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Brooklyn Home Sales Rise 6.1% on Surge in Deals for Lower-Priced Co-Ops

Home sales in Brooklyn, New York’s most populous borough, climbed 6.1 percent in the fourth quarter as falling mortgage rates pushed buyers into the market for lower-priced properties.

Purchases of condominiums, co-ops and one- to three-family homes totaled 1,558, up from 1,468 a year earlier, New York appraiser Miller Samuel Inc. and broker Prudential Douglas Elliman Real Estate said today in a joint report. Sales of co-ops, which tend to be older and less-expensive properties, surged 28 percent. The median price of all homes that changed hands in the period declined 4.3 percent to $454,383.

“The lower the price point in the borough, the more immediate change you see in consumer behavior with low mortgage rates,” Jonathan Miller, president of Miller Samuel, said in an interview. “People that were on the fence about buying, the drop in mortgage rates brought them into the market.”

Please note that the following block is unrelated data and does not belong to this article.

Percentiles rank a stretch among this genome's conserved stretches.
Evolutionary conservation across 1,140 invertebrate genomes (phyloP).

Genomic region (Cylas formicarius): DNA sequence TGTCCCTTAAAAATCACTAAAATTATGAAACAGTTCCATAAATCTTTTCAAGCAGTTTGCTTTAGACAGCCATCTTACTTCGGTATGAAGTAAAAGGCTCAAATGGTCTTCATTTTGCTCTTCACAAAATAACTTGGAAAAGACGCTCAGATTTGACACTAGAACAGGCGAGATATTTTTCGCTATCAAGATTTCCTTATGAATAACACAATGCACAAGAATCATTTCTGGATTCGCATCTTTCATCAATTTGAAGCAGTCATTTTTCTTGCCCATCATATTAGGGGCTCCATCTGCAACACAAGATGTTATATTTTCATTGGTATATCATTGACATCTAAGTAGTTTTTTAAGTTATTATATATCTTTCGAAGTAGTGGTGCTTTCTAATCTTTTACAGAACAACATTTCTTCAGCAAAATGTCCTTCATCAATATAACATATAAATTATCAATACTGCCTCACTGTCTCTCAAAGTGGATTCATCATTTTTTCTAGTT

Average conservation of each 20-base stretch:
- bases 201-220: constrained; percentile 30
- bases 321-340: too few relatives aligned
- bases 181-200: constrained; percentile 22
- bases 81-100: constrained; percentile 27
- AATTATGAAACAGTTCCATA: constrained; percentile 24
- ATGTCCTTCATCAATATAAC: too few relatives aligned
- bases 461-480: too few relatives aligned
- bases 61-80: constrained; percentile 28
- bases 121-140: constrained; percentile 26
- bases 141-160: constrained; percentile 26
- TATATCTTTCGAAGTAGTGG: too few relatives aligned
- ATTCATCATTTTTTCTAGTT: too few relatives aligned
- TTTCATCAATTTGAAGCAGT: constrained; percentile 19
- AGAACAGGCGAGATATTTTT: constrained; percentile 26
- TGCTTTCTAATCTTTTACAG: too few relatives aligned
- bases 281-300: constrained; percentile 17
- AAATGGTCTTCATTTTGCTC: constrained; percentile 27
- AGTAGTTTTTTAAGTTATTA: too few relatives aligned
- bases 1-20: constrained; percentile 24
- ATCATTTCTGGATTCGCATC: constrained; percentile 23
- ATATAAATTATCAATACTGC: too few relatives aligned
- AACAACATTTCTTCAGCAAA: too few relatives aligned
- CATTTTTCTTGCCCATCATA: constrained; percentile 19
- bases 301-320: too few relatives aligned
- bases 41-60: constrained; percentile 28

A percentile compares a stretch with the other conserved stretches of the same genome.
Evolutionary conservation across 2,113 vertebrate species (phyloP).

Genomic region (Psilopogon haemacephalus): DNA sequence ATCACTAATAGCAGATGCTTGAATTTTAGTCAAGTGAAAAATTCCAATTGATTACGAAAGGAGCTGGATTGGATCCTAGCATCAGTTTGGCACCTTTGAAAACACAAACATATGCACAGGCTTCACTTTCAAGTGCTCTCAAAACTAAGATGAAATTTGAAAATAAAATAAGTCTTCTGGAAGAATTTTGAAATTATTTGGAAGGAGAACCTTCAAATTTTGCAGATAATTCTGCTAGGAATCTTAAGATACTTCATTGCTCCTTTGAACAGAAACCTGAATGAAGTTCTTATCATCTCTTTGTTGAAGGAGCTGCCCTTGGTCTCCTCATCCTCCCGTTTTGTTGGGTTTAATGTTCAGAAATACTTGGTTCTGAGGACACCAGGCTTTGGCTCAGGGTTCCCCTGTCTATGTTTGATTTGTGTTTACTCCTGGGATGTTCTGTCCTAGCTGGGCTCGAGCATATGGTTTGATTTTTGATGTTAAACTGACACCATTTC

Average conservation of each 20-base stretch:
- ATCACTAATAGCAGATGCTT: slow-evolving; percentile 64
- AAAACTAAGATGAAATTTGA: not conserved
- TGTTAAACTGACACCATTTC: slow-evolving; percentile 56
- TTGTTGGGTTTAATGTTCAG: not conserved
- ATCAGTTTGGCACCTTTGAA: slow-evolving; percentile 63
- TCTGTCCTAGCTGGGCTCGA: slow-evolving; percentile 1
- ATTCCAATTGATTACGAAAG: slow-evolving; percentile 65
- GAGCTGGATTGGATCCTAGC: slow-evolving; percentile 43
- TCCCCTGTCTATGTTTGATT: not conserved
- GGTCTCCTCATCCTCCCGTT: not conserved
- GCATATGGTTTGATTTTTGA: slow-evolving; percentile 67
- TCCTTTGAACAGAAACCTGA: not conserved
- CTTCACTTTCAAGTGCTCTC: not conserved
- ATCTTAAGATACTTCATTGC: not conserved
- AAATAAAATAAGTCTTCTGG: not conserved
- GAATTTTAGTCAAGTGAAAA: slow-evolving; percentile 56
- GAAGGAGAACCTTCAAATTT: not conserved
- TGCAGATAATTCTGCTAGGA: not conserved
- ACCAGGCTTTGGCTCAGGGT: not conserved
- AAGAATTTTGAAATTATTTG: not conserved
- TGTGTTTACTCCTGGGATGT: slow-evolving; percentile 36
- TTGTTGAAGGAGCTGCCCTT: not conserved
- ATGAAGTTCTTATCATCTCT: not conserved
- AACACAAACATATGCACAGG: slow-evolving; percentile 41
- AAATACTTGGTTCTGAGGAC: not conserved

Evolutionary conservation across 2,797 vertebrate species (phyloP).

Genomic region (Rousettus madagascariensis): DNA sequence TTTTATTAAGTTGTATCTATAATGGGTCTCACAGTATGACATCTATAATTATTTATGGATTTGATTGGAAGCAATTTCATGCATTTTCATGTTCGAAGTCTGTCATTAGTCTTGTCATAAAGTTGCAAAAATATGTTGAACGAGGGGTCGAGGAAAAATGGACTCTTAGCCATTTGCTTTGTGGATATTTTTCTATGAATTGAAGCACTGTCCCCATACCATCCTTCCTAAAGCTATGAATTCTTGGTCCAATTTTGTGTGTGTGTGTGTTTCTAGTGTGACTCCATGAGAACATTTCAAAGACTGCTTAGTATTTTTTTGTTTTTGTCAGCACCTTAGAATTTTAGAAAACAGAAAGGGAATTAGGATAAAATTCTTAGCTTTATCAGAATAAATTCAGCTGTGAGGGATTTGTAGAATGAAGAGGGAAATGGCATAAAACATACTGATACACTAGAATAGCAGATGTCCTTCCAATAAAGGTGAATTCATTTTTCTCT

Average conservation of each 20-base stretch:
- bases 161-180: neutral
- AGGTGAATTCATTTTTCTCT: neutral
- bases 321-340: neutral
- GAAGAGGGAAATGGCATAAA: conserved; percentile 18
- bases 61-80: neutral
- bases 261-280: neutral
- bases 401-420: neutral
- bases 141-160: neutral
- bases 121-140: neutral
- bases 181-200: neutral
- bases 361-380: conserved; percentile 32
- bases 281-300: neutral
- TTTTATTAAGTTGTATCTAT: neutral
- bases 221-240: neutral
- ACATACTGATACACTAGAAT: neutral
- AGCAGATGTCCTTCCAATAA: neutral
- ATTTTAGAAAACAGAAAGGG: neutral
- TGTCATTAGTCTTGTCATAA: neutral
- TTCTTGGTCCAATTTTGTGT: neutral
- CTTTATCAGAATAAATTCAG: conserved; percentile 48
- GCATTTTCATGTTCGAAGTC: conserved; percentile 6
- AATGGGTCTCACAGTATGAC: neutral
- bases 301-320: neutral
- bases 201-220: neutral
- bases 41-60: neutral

The average rate for a 30-year fixed U.S. home loan dropped below 4 percent in October for the first time in Freddie Mac records dating to 1971. The rate was 4 percent or lower for all but three weeks in the fourth quarter, according to the McLean, Virginia-based mortgage financier. The decline in borrowing costs helped spur home purchases nationwide. Sales of existing houses rose to a 10-month high in November, the National Association of Realtors said Dec. 21.

In Brooklyn, co-op apartments accounted for 23 percent of all home sales in the three months ended Dec. 31, up from 19 percent a year earlier, Miller said. The median price of co-op deals declined 16 percent to $265,000, according to the report.

“Co-op prices didn’t fall 16 percent, we just had smaller properties move,” Miller said.

Condo sales in the borough were little changed, with 479 properties changing hands in the fourth quarter, according toMiller Samuel and Prudential. The median price of those transactions dropped 7.5 percent from a year earlier to $476,580. Purchases of condos in new developments increased 13 percent to 257, while the median price fell 5.8 percent to $499,000.

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